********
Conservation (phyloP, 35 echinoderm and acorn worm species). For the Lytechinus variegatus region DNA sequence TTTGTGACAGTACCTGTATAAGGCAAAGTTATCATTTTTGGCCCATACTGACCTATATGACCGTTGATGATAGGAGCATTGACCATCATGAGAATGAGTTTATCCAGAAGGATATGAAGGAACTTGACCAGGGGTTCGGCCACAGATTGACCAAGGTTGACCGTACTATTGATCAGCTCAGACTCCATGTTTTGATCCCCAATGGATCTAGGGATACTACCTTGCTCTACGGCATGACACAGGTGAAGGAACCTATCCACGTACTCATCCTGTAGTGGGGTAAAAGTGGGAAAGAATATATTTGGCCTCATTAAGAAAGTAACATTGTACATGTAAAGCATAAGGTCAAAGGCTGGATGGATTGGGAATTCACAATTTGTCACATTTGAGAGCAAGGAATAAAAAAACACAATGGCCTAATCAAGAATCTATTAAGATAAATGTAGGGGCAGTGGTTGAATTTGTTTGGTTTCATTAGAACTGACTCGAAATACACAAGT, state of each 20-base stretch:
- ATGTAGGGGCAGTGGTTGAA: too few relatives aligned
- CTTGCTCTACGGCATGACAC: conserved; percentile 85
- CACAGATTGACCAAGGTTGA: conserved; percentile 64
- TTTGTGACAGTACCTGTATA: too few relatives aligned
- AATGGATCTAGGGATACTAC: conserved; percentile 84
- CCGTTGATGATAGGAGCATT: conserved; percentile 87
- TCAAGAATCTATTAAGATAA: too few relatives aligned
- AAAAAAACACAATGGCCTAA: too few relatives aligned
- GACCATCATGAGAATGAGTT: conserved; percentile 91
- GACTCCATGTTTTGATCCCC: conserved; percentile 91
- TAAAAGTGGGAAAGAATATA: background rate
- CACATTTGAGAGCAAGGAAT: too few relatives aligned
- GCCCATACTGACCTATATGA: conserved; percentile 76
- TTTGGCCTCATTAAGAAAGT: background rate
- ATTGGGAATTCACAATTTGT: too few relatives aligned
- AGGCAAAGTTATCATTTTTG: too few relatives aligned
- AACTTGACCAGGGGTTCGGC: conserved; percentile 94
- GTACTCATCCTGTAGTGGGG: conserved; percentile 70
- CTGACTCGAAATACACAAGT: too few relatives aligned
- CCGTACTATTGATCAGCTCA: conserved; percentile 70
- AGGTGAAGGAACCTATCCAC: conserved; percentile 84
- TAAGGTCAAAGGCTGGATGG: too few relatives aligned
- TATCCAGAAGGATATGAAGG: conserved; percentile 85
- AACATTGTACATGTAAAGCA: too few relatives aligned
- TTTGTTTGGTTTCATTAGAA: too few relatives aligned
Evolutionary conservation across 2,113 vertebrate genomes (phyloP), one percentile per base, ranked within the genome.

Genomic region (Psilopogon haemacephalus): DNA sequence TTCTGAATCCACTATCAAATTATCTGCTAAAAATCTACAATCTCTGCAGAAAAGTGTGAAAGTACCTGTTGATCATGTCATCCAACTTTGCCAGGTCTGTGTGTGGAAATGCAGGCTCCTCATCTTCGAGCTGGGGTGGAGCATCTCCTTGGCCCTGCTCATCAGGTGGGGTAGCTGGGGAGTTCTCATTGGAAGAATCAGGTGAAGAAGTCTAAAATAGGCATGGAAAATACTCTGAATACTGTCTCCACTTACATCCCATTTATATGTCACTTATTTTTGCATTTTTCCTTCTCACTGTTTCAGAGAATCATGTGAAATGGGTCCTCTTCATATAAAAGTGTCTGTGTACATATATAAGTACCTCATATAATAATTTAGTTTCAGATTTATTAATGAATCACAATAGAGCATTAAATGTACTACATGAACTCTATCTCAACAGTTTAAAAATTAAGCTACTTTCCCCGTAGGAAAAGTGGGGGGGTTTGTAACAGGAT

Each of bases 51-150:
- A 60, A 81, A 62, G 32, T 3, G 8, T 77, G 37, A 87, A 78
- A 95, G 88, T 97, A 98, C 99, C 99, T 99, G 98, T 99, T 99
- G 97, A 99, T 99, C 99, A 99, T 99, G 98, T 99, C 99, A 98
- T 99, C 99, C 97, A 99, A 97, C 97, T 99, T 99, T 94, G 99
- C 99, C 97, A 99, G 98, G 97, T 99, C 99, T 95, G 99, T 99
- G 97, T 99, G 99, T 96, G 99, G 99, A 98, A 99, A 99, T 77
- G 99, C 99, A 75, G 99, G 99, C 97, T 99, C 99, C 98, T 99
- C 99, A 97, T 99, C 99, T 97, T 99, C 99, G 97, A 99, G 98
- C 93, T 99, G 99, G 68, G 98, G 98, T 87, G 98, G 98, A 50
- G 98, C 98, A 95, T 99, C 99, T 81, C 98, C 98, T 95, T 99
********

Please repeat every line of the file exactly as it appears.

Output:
Conservation (phyloP, 35 echinoderm and acorn worm species). For the Lytechinus variegatus region DNA sequence TTTGTGACAGTACCTGTATAAGGCAAAGTTATCATTTTTGGCCCATACTGACCTATATGACCGTTGATGATAGGAGCATTGACCATCATGAGAATGAGTTTATCCAGAAGGATATGAAGGAACTTGACCAGGGGTTCGGCCACAGATTGACCAAGGTTGACCGTACTATTGATCAGCTCAGACTCCATGTTTTGATCCCCAATGGATCTAGGGATACTACCTTGCTCTACGGCATGACACAGGTGAAGGAACCTATCCACGTACTCATCCTGTAGTGGGGTAAAAGTGGGAAAGAATATATTTGGCCTCATTAAGAAAGTAACATTGTACATGTAAAGCATAAGGTCAAAGGCTGGATGGATTGGGAATTCACAATTTGTCACATTTGAGAGCAAGGAATAAAAAAACACAATGGCCTAATCAAGAATCTATTAAGATAAATGTAGGGGCAGTGGTTGAATTTGTTTGGTTTCATTAGAACTGACTCGAAATACACAAGT, state of each 20-base stretch:
- ATGTAGGGGCAGTGGTTGAA: too few relatives aligned
- CTTGCTCTACGGCATGACAC: conserved; percentile 85
- CACAGATTGACCAAGGTTGA: conserved; percentile 64
- TTTGTGACAGTACCTGTATA: too few relatives aligned
- AATGGATCTAGGGATACTAC: conserved; percentile 84
- CCGTTGATGATAGGAGCATT: conserved; percentile 87
- TCAAGAATCTATTAAGATAA: too few relatives aligned
- AAAAAAACACAATGGCCTAA: too few relatives aligned
- GACCATCATGAGAATGAGTT: conserved; percentile 91
- GACTCCATGTTTTGATCCCC: conserved; percentile 91
- TAAAAGTGGGAAAGAATATA: background rate
- CACATTTGAGAGCAAGGAAT: too few relatives aligned
- GCCCATACTGACCTATATGA: conserved; percentile 76
- TTTGGCCTCATTAAGAAAGT: background rate
- ATTGGGAATTCACAATTTGT: too few relatives aligned
- AGGCAAAGTTATCATTTTTG: too few relatives aligned
- AACTTGACCAGGGGTTCGGC: conserved; percentile 94
- GTACTCATCCTGTAGTGGGG: conserved; percentile 70
- CTGACTCGAAATACACAAGT: too few relatives aligned
- CCGTACTATTGATCAGCTCA: conserved; percentile 70
- AGGTGAAGGAACCTATCCAC: conserved; percentile 84
- TAAGGTCAAAGGCTGGATGG: too few relatives aligned
- TATCCAGAAGGATATGAAGG: conserved; percentile 85
- AACATTGTACATGTAAAGCA: too few relatives aligned
- TTTGTTTGGTTTCATTAGAA: too few relatives aligned
Evolutionary conservation across 2,113 vertebrate genomes (phyloP), one percentile per base, ranked within the genome.

Genomic region (Psilopogon haemacephalus): DNA sequence TTCTGAATCCACTATCAAATTATCTGCTAAAAATCTACAATCTCTGCAGAAAAGTGTGAAAGTACCTGTTGATCATGTCATCCAACTTTGCCAGGTCTGTGTGTGGAAATGCAGGCTCCTCATCTTCGAGCTGGGGTGGAGCATCTCCTTGGCCCTGCTCATCAGGTGGGGTAGCTGGGGAGTTCTCATTGGAAGAATCAGGTGAAGAAGTCTAAAATAGGCATGGAAAATACTCTGAATACTGTCTCCACTTACATCCCATTTATATGTCACTTATTTTTGCATTTTTCCTTCTCACTGTTTCAGAGAATCATGTGAAATGGGTCCTCTTCATATAAAAGTGTCTGTGTACATATATAAGTACCTCATATAATAATTTAGTTTCAGATTTATTAATGAATCACAATAGAGCATTAAATGTACTACATGAACTCTATCTCAACAGTTTAAAAATTAAGCTACTTTCCCCGTAGGAAAAGTGGGGGGGTTTGTAACAGGAT

Each of bases 51-150:
- A 60, A 81, A 62, G 32, T 3, G 8, T 77, G 37, A 87, A 78
- A 95, G 88, T 97, A 98, C 99, C 99, T 99, G 98, T 99, T 99
- G 97, A 99, T 99, C 99, A 99, T 99, G 98, T 99, C 99, A 98
- T 99, C 99, C 97, A 99, A 97, C 97, T 99, T 99, T 94, G 99
- C 99, C 97, A 99, G 98, G 97, T 99, C 99, T 95, G 99, T 99
- G 97, T 99, G 99, T 96, G 99, G 99, A 98, A 99, A 99, T 77
- G 99, C 99, A 75, G 99, G 99, C 97, T 99, C 99, C 98, T 99
- C 99, A 97, T 99, C 99, T 97, T 99, C 99, G 97, A 99, G 98
- C 93, T 99, G 99, G 68, G 98, G 98, T 87, G 98, G 98, A 50
- G 98, C 98, A 95, T 99, C 99, T 81, C 98, C 98, T 95, T 99